Encountering Rural Transformation: A Catalyst for Exchanging Narratives of Place?

Publications: Contribution to journalJournal articleResearchpeer-review


While the major cities in Denmark experience population growth, the villages in surrounding rural areas face abandonment and decay. European Union and state funds are used for the demolition of abandoned houses and the rapid eradication of cultural values under the guise of state-authorized clean-up projects. This paper outlines an attempt to establish a counter-practice of radical preservation based on a series of transformations of abandoned buildings in various rural villages. The main focus is on one particular transformation, “The controlled ruin at the church,” as it explored the responses of the local community throughout the entire period since the start of the project in March 2014. The aim of this transformation was to reveal and preserve material and immaterial values endangered by the forthcoming demolition such as aspects of cultural heritage, local narratives, and building density. The presence of “The controlled ruin at the church” in the rural village catalyzed an exchange of memories of the place among the local inhabitants. Furthermore, the subsequent decay process showed a positive influence on the local attitude towards the implemented strategy. Bringing in surveyed examples of a ruinous village on the Italian island of Sicily, a depleted extraction plant in Germany and the sudden depopulation of the US city of Detroit, Michigan, the emerging counter-practice is contextualized to international efforts in the field and precedents of revitalized ruins.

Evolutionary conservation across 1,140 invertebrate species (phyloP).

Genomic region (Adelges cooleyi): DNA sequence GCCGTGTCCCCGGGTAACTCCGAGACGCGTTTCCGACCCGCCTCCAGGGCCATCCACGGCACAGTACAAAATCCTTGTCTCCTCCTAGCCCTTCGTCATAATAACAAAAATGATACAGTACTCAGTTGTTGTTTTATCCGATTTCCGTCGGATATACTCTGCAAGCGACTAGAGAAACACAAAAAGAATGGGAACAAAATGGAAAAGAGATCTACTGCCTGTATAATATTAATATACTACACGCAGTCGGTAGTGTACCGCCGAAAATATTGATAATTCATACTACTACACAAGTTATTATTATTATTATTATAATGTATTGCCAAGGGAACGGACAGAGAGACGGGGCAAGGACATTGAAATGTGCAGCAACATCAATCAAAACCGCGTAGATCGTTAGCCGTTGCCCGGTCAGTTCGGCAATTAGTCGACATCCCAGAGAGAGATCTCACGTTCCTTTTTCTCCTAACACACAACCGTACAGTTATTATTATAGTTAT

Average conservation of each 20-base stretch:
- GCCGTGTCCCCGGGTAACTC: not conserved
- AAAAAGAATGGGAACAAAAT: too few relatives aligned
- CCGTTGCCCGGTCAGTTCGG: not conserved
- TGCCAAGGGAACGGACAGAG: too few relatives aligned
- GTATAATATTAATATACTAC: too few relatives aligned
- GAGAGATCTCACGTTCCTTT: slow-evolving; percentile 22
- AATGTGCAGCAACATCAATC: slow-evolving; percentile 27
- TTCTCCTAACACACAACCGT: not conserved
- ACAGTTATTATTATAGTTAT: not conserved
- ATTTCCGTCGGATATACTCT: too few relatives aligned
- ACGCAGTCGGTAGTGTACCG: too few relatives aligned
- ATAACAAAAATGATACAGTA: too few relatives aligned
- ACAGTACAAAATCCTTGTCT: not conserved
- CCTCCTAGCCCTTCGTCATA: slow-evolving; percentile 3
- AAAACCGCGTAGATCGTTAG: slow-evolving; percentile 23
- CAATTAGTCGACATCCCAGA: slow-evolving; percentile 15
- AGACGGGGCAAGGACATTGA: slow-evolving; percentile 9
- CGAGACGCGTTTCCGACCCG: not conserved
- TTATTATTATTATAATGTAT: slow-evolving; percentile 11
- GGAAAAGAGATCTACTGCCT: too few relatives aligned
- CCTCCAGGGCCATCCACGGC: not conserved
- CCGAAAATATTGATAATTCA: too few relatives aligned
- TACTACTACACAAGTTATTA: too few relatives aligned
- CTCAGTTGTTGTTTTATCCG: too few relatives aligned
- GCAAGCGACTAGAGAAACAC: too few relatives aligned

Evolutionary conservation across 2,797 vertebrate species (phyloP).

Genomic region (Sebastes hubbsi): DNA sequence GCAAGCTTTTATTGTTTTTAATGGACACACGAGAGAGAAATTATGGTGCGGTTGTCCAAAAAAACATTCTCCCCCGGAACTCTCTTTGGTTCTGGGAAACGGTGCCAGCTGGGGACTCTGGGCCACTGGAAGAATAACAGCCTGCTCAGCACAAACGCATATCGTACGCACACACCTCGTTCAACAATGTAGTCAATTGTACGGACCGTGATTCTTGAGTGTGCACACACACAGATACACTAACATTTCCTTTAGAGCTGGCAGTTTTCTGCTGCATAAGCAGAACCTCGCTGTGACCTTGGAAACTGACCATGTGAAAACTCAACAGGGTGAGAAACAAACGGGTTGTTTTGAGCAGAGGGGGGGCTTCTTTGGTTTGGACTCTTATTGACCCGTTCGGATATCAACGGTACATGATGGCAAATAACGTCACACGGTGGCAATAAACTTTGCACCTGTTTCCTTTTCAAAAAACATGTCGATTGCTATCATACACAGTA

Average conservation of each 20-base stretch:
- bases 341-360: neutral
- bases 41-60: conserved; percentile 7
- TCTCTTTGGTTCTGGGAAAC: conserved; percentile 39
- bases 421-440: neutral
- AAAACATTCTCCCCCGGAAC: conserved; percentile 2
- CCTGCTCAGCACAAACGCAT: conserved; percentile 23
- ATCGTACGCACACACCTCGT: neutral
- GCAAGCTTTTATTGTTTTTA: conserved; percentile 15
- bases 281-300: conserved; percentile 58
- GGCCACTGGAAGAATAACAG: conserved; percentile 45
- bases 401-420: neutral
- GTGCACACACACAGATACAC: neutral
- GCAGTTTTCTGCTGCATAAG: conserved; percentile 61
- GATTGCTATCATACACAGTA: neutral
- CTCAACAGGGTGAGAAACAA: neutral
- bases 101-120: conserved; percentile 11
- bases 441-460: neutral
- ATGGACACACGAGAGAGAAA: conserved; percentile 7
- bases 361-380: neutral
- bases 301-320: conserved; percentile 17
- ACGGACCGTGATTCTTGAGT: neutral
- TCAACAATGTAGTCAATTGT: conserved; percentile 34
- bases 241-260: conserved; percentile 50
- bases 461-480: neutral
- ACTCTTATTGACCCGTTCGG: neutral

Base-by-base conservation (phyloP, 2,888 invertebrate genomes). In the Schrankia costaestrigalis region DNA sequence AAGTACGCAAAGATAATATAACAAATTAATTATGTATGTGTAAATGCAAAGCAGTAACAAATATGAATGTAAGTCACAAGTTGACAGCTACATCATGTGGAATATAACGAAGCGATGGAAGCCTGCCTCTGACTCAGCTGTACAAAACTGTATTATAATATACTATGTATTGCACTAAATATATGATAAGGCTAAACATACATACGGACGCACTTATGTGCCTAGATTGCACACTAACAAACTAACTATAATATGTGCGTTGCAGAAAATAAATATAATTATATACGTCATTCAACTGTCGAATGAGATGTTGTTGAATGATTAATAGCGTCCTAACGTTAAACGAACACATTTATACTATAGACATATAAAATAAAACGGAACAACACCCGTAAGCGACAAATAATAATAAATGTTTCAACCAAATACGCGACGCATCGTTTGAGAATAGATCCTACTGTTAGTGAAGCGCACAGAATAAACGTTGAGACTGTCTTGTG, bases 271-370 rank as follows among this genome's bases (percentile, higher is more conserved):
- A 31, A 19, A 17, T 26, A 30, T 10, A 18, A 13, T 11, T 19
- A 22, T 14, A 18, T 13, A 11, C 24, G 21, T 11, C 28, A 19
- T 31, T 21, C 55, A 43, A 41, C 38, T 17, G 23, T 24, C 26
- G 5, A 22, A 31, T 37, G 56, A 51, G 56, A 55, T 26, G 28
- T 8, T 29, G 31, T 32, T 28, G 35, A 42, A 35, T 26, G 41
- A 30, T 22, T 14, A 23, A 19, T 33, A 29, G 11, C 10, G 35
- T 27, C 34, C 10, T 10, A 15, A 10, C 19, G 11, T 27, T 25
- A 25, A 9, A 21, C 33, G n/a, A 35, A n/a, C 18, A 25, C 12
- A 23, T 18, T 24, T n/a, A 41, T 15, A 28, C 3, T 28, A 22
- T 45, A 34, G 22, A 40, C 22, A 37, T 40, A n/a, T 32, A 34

Original languageEnglish
JournalArchitecture and Culture
Issue number1
Pages (from-to)135-156
Number of pages22
Publication statusPublished - 5 May 2017


  • transformation
  • rural
  • villages
  • abandonment
  • decay
  • ruin

Artistic research

  • No

Cite this